This is Volume 3 in Historic Recordingsís Arthur Catterall series,
and an impressive series it is too. It has restored discs made
by the British violinist to the catalogue, ones that have never
been available since the 1920s.
This particular volume is devoted to the quartet Catterall led
with his Manchester colleagues. It disinters important premiŤres.
The Beethoven Op.18 No.1 and the Brahms recordings were the
first ever made. The former recording was closely followed by
one from the Lyric Quartet later in 1923, but this slightly
abridged recording on Velvet Face sank without trace. The Brahms
Quartet is only represented on an acoustic set by this Catterall
recording. Itís true that the London String Quartet beat the
Catterall to the draw when it came to the Op.18 No.2 quartet,
but their 1916 recording was cut to fit onto four 78 sides,
whereas the Catterall took six in 1924.
The most adventurous and committed chamber recordings of the
period were all British-made. In the London, Catterall, Spencer
Dyke, Kutcher, Philharmonic, and Virtuoso, amongst others, Britain
boasted a phalanx of outstanding groups. High amongst them stood
the Catterall, and John S. Bridge (violin), Frank S. Park (viola),
and Johan C. Hock (cello) were the leaderís colleagues.
The Beethoven Quartet in F was recorded between 1921 and June 1923 and must surely have achieved the longest gestation by any acoustic chamber work. Five or more days, well over a year apart, were sufficient to ensure completion of the undertaking. Incidentally the recording details given in this disc omit the 1921 date and start in May 1922, but I believe that 1921 is accurate. The companion Quartet took just under a year to complete, reflecting clearly that either the group or HMV was having problems. The Brahms recording, conversely, was wrapped up in successive days in June 1923.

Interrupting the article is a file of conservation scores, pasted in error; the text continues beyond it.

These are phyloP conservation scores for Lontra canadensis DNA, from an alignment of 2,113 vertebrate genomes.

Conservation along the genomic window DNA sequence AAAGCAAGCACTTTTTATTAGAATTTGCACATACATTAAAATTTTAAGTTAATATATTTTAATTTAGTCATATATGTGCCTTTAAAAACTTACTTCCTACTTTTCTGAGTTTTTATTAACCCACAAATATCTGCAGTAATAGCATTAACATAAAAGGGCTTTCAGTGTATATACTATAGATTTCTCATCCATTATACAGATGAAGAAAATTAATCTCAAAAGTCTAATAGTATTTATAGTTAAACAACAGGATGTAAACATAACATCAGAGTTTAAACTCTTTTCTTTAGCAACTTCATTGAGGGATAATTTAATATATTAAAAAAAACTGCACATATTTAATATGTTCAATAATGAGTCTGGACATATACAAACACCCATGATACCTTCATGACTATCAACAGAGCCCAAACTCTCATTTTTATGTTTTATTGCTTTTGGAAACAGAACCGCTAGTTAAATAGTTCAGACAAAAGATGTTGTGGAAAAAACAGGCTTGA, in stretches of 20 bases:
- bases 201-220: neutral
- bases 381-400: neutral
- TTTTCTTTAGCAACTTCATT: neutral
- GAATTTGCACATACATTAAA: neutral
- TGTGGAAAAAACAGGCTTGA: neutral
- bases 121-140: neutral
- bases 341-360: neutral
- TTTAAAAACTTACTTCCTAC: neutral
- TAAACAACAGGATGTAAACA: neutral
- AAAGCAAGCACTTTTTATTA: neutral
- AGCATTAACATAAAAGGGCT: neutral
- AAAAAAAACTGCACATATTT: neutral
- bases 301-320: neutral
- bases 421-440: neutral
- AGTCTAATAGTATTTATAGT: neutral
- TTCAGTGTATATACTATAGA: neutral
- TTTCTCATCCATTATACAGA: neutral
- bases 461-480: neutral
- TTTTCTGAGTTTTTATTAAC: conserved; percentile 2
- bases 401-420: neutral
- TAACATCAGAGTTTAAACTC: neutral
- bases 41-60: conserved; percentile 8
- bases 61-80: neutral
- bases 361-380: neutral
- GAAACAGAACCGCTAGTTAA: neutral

Itís interesting to note that whereas portamenti are free, and that textures are necessarily thicker, in the Brahms, Catterall and his colleagues are more judicious, subtle and sparing in their use of these devices in the Beethoven quartets. They are certainly used, only the slides are quicker, and you donít hear the intermediate note. Greater weight and intensity is reserved for the Brahms. Sometimes the cello has to fight to be heard; on some sides its positioning with regard to the recording horn was well judged; but on others itís more distant. The Catterall invariably make, as was very common, big rallentandi to end some sides. On a Ďjoined upí recording this may sound peculiar or capricious, but itís not; rather itís an eminently musical solution to that old turn-over problem.
Catterall is obviously the outstanding player, and he plays with crystalline clarity and articulation. His rhythmic sense is solid. Bridge is a fine second violinist, and as he showed in his recording of the Bach Double Concerto with Catterall, heís no pushover. Frank Park is a solid ensemble violist, sometimes a little hoarse toned.
The transfers are forward and catch plenty of detailing. Youíll find a fair degree of shellac hiss, but it will be worth listening through it as the results catch the tonal qualities of the instruments individually and collectively very well. Credit HMVís engineers back in the 1920s too. Itís true that some side joins are audible, and youíll find surface noise increasing at the beginning of turn-overs. Again, perseverance pays rewards.
There are no notes, just a card inlay with recording dates and a track listing. Unfortunately there are no matrix or catalogue numbers given.
Of course the market for this disc will be small; a sub-sect of the classical market is the Historic Market, and a sub-sub sect is the collector of early electrics. Beyond that, the sub-sub-sub sect is the collector of acoustic recordings. But let me end by commending this label for producing a disc such as this. If you want to trace the recorded history of chamber music on disc, you will need to consider recordings like these. This is where it all began.